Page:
No Ghost in the Machine: Modern science and the brain, the mind and the soul, by Rodney Cotterill, Heinemann, London, 1989, 344 ff.
Rodney Cotterill was educated at University College, London, Yale and Cambridge (UK) Universities but spent much of his university teaching career in Denmark. He died in 2007 but during his research career he wrote very many scientific papers and books in the fields of physics, biology and medicine: so his qualifications and standing as a thoroughgoing materialist orthodox scientist are beyond question. Therefore, when it comes to interpreting the function of mind or the existence of soul, he adopts the Establishment viewpoint.
The opening sentences of the first chapter tell us precisely what we are in for: `There is no scientific evidence of an immortal soul, in either our own species or any other species. There is, on the other hand, a growing body of scientific data which indicates that all animals, including ourselves . . . be regarded as organic machines, devoid of anything mystical.'
That is an incredible statement from such an eminent scientist who is himself a physicist and biologist. As I have said elsewhere, how scientists interpret data depends largely on their beliefs: whether they are theists or atheists, materialists or mystics, this will determine how they read the data.
The rest of Chapter 1 of Cotterill's book gives what he calls `A natural history of the soul', which surveys earlier historical views of mind and soul - interesting, but not really relevant to how these entities are viewed today. Basically, Cotterill regards mind and soul simply as natural attributes of the body. Chapters 2 and 3 then work to this end with accounts of the anatomy and physiology of the brain.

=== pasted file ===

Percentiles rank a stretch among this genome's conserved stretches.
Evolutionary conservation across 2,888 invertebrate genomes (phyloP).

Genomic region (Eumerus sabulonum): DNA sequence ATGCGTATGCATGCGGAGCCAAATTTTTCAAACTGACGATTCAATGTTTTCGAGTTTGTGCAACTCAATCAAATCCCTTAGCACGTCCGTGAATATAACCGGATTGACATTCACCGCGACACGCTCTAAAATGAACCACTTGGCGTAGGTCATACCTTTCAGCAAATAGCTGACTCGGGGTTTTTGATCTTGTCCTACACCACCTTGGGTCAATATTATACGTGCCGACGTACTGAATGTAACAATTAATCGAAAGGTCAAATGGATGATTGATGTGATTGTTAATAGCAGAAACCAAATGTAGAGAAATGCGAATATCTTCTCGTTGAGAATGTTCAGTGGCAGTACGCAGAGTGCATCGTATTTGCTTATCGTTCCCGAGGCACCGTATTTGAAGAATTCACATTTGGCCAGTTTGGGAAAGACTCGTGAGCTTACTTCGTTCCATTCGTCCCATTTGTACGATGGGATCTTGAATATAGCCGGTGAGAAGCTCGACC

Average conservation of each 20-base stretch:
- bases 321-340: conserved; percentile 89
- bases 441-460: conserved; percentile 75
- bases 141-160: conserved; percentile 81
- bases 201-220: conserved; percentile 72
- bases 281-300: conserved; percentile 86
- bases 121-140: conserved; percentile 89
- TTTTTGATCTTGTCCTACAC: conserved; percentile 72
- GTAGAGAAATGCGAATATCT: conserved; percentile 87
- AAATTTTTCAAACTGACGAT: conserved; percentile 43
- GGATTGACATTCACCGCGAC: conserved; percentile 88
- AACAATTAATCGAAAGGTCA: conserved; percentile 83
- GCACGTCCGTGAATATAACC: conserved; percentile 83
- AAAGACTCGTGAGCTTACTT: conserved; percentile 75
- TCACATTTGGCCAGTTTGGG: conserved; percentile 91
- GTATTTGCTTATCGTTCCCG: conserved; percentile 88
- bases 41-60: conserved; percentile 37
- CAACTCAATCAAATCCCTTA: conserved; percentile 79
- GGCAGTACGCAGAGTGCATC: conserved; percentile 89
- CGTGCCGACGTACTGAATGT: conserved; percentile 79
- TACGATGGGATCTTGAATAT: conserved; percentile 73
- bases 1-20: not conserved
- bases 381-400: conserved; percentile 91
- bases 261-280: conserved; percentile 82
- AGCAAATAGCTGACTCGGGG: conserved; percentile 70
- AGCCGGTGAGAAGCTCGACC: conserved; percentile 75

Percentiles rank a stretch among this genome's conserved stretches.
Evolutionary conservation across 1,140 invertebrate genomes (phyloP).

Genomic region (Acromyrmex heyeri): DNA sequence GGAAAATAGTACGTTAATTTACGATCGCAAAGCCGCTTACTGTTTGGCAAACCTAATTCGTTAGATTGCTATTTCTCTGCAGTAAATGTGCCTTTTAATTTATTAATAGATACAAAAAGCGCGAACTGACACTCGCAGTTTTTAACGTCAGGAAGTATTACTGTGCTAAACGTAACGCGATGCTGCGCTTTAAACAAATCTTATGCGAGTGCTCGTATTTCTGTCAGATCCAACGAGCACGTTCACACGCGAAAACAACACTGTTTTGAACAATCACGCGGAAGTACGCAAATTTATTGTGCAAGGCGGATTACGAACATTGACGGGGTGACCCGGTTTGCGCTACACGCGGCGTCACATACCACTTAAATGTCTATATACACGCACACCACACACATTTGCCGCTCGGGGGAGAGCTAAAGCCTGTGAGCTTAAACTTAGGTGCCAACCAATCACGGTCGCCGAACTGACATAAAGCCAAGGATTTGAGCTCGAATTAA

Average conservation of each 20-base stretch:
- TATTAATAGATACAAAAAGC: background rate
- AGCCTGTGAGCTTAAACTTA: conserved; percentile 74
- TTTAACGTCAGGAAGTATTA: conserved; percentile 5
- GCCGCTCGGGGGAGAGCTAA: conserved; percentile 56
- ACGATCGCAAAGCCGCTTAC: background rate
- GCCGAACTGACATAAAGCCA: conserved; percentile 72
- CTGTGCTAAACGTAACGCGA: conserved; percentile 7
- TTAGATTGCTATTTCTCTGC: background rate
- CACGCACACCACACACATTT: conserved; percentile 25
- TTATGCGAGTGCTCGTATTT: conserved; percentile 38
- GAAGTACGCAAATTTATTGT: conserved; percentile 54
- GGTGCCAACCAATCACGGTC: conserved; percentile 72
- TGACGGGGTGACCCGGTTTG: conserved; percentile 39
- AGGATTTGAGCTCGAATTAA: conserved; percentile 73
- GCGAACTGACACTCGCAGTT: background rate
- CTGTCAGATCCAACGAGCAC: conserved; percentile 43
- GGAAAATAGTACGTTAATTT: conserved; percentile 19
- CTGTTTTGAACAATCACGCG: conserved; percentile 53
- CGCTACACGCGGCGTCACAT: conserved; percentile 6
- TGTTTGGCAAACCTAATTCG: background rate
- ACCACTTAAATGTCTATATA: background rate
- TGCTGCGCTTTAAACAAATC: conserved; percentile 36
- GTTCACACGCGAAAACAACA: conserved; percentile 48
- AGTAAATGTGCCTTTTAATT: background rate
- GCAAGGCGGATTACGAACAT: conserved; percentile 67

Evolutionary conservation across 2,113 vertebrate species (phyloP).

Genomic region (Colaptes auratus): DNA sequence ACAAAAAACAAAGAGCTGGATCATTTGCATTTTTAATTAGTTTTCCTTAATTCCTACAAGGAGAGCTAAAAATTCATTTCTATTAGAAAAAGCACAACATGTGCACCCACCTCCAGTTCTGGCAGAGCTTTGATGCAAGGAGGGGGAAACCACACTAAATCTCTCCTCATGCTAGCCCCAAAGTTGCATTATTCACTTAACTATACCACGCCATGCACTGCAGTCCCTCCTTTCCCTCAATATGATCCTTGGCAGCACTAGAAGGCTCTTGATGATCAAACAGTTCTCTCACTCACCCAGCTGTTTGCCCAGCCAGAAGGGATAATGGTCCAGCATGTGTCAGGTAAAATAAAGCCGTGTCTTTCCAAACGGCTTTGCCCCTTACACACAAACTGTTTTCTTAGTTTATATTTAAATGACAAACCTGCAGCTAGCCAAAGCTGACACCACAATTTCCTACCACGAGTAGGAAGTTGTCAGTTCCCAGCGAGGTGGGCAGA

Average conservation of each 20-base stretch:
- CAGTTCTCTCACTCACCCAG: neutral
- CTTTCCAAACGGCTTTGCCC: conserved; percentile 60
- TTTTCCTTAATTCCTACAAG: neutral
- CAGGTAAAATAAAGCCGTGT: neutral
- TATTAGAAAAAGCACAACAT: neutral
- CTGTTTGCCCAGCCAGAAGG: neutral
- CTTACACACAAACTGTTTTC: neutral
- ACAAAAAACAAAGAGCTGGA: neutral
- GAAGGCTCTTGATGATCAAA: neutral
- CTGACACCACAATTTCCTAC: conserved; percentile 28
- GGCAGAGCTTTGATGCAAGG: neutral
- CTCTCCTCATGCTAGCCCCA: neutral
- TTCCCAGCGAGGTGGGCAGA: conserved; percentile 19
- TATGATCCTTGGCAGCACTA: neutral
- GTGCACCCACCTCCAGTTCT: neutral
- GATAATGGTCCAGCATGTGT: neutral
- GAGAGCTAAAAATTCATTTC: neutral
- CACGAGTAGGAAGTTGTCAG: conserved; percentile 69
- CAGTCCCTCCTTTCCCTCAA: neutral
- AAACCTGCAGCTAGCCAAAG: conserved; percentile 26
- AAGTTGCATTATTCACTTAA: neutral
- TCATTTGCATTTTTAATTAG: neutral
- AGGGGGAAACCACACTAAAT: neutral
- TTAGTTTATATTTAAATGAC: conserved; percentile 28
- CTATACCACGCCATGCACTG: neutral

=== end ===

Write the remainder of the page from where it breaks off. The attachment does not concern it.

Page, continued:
The rest of the book has a similarly physiological approach with occasional dips into the historical perspective. Phenomena such as near-death experiences are interpreted as `probably caused by perturbations of the nervous system as its normal functioning breaks down'. There is no suggested explanation however as to why it should then resume its normal functioning when the patient is revived. The book makes a good textbook of the physiology of the brain. It ends with some useful Notes and Bibliography and a detailed Index. This is one for those committed to scientism! I was not convinced. It starts with a conclusion and then tries to justify this by ignoring all the contradictory evidence.
The Mind and the Brain
Howard Jones is the author of The World as Spirit